[credit provider=”Rocky X via Flickr” url=”http://www.flickr.com/photos/rockyx/4131102854/sizes/z/in/photostream/”]
A new year is just around the corner, bringing with it new opportunities … to get scammed.Oh, there I go again with my gloom and doom. But someone’s gotta say it, and that “someone” is me: You don’t have to be a victim in 2013.
You can avoid the schemes, swindles and shady deals and almost always get the best price when you go shopping, too.
Here are a few strategies you probably won’t read anywhere else:
1. Keep it simple.
Steer clear of gimmicks like zero interest financing (which, by the way, are not free) and focus on the price of the item you want to buy.
Merchants will hate you, but your finances will love you.
2. Follow the FTC.
The Federal Trade Commission offers lots of great information to help you become a better customer.
3. Question your loyalty.
Loyalty programs are designed to reward the company more than they do you.
Most customers would be better off cutting up their frequent flier cards and booking their tickets based on the price.
I repeat: cut up your cards.
4. Install a mobile price-comparison app on your phone.
They are the kryptonite to every bricks-and-mortar business, because you can find out instantly if there’s a better price. Here’s a list of apps.
5. Get to know your local Better Business Bureau.
The BBB isn’t without its critics, but I do believe the merchants involved in their BBB mean well.
Having a friend at your area BBB may be extremely helpful if you ever have a dispute with a merchant.
6. Set a budget and stick to it.
It’s a lot harder to get ripped off if you aren’t spending money you don’t have. Mint.com is free and and helps you plan and keep a budget.
7. Learn how to say “no.”
As I warned recently, you’ll get hit with everything from investment scams to job scams in 2013.
Consider working on your “no” script. (I’ll have details soon.)
8. Stay current on the latest crimes and cons.
You can subscribe for email updates from the FBI and you can visit the Consumer Financial Protection Bureau’s blog — both will offer insights into the perils consumers face.
9. Learn their tricks.
Businesses don’t want you to know about the clever ways they’ve figured out how to manipulate you.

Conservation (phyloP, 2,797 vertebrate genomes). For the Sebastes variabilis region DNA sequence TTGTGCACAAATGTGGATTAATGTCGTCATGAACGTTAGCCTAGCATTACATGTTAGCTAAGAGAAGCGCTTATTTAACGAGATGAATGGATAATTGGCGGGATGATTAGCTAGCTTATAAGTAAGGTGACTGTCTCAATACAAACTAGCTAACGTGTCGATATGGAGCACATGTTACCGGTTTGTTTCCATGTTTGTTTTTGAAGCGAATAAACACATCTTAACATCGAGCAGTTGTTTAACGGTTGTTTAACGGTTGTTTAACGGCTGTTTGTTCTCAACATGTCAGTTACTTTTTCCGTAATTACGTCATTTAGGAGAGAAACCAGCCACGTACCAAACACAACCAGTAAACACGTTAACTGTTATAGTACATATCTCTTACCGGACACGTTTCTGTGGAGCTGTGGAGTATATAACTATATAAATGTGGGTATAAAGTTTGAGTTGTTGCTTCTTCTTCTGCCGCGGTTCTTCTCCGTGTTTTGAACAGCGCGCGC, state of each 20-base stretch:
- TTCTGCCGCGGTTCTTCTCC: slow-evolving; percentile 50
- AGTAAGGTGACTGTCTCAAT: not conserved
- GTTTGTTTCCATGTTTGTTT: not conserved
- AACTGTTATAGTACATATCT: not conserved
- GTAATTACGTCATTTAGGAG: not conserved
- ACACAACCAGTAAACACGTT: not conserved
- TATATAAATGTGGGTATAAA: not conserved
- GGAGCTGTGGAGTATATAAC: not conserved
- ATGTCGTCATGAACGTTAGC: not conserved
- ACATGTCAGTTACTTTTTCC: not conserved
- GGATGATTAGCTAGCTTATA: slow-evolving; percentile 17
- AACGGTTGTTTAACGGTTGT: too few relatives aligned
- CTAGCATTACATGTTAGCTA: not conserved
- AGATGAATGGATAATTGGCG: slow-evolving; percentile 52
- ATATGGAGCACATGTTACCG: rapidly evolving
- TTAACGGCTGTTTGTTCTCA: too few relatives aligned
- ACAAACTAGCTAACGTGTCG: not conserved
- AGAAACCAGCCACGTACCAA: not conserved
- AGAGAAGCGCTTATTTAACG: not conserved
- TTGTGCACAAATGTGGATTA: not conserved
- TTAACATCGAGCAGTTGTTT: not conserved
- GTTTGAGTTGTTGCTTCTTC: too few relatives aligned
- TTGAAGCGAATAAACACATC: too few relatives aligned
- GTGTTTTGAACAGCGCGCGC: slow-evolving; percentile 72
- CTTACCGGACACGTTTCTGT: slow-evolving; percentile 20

That’s one reason I wrote my book, Scammed: How to Save Money and Find Better Service in a World of Schemes, Swindles and Shady Deals.
Whether you buy my book or not, I can guarantee you’ll have an easier time as a consumer if you know what the opposition is thinking.
10. Control your impulses.
So-called “impulse” buys are the Achilles heel of customers. (I know, because I regularly go shopping with my three young kids and they always manage to convince me to buy something we don’t need.)
Control the urge and you will have no trouble avoiding trouble.
11. Know where to go when you get into trouble.
If a business or a con artist rips you off, you’ll probably instinctively turn to local law enforcement.
In the unlikely event you’re scammed in 2013, cast a wider net. Remember, businesses are often regulated on the local, state and federal level.
And when that fails, you can always go to court or take it to a consumer advocate like me.
12. Read this site.
Shameless plug, but I’m going to stay on top of all the rip-offs you’ll face in 2013. I promise.
13. When in doubt, don’t.
That’s my new motto for next year. Seriously, consumers like you are going to be faced with unprecedented scams as the economy swings back, and your own conscience may be your best barometer of something’s scamminess.
If you have any misgivings about a purchase, walk away.
Here’s to a great 2013.